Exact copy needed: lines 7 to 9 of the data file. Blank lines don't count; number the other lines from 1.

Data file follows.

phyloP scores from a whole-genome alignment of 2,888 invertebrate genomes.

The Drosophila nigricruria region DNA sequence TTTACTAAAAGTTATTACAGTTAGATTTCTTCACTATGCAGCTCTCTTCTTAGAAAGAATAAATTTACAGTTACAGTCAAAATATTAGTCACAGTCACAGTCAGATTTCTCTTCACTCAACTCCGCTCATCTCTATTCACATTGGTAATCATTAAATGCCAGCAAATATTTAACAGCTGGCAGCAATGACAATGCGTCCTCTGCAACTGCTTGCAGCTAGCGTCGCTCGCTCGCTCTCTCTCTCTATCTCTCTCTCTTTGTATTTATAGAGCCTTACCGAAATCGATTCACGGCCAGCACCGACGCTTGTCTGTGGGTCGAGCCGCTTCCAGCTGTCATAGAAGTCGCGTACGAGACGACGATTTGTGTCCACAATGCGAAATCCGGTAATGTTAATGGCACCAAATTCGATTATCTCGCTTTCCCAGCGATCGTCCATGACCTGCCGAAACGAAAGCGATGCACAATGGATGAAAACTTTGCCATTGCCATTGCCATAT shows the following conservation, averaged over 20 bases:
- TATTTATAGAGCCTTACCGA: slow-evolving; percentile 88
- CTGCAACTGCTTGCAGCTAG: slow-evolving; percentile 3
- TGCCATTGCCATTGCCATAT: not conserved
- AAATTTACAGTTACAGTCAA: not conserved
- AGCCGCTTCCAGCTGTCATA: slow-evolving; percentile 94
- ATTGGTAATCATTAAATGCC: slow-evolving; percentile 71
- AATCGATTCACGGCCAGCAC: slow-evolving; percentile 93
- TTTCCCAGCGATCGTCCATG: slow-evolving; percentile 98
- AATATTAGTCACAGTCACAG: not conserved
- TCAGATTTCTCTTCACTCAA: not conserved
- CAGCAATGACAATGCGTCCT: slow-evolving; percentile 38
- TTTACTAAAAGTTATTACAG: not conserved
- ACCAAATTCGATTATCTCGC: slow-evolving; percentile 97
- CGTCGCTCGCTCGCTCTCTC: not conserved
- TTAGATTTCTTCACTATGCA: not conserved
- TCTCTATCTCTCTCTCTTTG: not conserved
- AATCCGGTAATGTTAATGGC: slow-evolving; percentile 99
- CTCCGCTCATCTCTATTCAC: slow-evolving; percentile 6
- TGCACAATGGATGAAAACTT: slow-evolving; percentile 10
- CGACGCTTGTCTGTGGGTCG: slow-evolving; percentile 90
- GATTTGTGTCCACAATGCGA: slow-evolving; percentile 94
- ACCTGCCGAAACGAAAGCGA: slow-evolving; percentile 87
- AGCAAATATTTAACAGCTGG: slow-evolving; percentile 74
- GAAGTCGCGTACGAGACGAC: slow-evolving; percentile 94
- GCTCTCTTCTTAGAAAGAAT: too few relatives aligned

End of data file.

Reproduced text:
- AGCCGCTTCCAGCTGTCATA: slow-evolving; percentile 94
- ATTGGTAATCATTAAATGCC: slow-evolving; percentile 71
- AATCGATTCACGGCCAGCAC: slow-evolving; percentile 93